As an example, one of the authors (G.V.S.) is a foreign medical graduate from India, who moved to the United States to pursue a career in medicine. Although being from another country presented unique challenges along the way, meeting mentors with similar backgrounds and circumstances contributed to her professional growth. Learning from a mentor's personal experience has not only helped shape her professional career, but also has provided tremendous insight, particularly in how to manage a work/life balance. Especially as a woman, there is a delicate balance between pursuing career goals and being a caregiver for a growing family. Following the career example of a female mentor from India has helped provide self-confidence and fostered a renewed faith in goals. Finding the right mentor is particularly critical for the success and advancement of those less likely to be included in senior and leadership roles, such as women and under-represented minorities.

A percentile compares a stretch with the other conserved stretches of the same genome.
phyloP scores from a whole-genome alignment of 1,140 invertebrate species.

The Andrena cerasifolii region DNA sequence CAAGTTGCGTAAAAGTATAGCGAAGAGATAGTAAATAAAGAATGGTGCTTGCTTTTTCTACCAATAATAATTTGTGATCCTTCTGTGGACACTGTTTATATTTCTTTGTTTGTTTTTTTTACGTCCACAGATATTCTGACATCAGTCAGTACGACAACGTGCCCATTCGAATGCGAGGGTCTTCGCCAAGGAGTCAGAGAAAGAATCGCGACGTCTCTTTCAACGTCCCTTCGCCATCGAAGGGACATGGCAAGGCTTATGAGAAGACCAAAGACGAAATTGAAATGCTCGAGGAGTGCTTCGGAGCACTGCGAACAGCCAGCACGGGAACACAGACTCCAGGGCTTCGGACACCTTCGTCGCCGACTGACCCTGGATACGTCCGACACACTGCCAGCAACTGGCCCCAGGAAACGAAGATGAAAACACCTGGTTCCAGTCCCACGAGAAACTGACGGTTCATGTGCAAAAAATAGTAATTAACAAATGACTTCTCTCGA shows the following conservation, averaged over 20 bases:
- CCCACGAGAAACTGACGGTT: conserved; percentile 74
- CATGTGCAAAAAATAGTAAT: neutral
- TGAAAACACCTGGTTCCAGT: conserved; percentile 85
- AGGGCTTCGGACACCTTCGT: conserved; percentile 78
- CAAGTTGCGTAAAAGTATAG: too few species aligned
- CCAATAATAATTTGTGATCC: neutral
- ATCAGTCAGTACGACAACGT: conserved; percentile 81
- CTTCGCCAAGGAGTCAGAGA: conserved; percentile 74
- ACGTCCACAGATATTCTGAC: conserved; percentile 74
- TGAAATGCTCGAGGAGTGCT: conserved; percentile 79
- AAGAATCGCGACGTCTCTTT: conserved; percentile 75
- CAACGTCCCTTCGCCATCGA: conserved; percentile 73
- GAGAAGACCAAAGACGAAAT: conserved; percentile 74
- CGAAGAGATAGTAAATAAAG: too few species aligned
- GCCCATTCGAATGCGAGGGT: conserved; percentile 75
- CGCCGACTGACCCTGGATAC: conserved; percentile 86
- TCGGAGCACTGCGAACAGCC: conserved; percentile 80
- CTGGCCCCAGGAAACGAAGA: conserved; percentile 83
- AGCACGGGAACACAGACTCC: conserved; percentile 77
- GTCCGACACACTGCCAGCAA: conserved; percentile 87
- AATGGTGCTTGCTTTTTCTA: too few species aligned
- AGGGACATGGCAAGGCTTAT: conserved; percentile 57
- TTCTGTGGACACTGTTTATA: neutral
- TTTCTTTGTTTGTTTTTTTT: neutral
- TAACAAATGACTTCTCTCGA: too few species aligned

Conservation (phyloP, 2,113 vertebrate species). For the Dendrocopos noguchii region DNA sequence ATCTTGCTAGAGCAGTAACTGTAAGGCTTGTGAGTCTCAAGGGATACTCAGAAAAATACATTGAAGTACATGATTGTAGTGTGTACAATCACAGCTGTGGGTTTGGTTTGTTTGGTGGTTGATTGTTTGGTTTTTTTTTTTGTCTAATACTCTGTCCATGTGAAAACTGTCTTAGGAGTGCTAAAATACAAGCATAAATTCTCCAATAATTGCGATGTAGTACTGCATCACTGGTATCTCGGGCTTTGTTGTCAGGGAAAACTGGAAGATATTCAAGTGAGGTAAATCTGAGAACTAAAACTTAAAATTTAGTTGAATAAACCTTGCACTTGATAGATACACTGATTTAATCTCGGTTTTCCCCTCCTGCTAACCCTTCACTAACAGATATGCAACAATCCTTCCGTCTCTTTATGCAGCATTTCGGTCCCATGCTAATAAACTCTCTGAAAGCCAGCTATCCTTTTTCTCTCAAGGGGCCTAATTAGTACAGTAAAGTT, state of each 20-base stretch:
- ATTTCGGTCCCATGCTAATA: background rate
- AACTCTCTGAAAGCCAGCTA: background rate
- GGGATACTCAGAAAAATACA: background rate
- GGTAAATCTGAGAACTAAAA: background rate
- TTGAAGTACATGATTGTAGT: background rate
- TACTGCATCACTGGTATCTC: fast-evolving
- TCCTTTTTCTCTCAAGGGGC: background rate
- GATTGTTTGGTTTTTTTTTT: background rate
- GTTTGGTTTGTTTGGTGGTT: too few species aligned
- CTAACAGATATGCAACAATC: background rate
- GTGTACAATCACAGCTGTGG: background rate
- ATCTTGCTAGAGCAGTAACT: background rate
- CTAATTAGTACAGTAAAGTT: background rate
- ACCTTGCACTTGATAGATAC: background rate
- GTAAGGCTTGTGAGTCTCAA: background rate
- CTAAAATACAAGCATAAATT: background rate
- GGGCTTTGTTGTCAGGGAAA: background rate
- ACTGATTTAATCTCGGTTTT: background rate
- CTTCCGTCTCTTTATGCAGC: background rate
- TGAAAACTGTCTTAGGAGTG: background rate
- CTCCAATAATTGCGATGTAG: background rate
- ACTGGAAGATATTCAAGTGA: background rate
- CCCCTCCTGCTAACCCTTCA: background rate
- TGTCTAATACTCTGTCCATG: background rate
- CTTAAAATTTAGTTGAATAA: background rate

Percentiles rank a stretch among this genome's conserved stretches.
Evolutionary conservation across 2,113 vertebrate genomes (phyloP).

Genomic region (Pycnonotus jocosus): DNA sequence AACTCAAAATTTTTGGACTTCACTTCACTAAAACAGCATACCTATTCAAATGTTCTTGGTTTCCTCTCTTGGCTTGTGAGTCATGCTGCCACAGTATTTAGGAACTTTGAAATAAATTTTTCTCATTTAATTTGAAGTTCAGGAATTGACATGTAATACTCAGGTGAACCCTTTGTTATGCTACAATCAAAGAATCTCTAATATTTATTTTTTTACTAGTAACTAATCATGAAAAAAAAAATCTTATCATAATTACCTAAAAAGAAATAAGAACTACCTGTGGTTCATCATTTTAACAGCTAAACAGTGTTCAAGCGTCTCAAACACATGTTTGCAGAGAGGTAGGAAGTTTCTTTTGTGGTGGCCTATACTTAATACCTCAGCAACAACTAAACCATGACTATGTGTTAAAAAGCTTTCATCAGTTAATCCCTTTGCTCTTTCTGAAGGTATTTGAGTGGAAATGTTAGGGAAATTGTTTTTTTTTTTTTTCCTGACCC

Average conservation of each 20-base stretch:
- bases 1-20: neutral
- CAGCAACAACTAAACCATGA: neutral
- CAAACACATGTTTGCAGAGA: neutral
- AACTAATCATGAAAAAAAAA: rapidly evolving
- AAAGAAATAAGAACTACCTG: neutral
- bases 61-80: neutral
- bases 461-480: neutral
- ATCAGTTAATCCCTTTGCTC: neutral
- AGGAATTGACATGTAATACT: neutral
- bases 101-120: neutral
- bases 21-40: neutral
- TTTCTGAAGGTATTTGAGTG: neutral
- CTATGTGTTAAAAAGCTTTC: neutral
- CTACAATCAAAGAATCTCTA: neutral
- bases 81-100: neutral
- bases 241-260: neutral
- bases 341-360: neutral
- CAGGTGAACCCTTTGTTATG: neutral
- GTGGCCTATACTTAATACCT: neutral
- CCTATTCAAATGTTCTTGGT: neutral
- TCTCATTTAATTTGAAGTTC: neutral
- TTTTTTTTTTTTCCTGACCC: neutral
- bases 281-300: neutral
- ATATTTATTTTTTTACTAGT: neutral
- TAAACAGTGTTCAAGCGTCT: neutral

As another example, the other author (A.M.F.) found that post-training mentorship helped him assume leadership roles at the ACC. While in training, the ACC can seem like a mesmerizing body, which pulls together the brightest cardiology minds together. However, it can seem foreign to the trainee. Therefore, having ACC leadership in a training program to help trainees get engaged with the College can be helpful. Once training is complete, direct and daily access to these individuals is oftentimes finished. We would recommend continuing to establish ties with other ACC leaders. Through consistent communication with such leaders, he has learned the ropes of chairing an ACC Council, while being involved with multiple scientific committees, which we credit to a post-training relationship with an ACC mentor.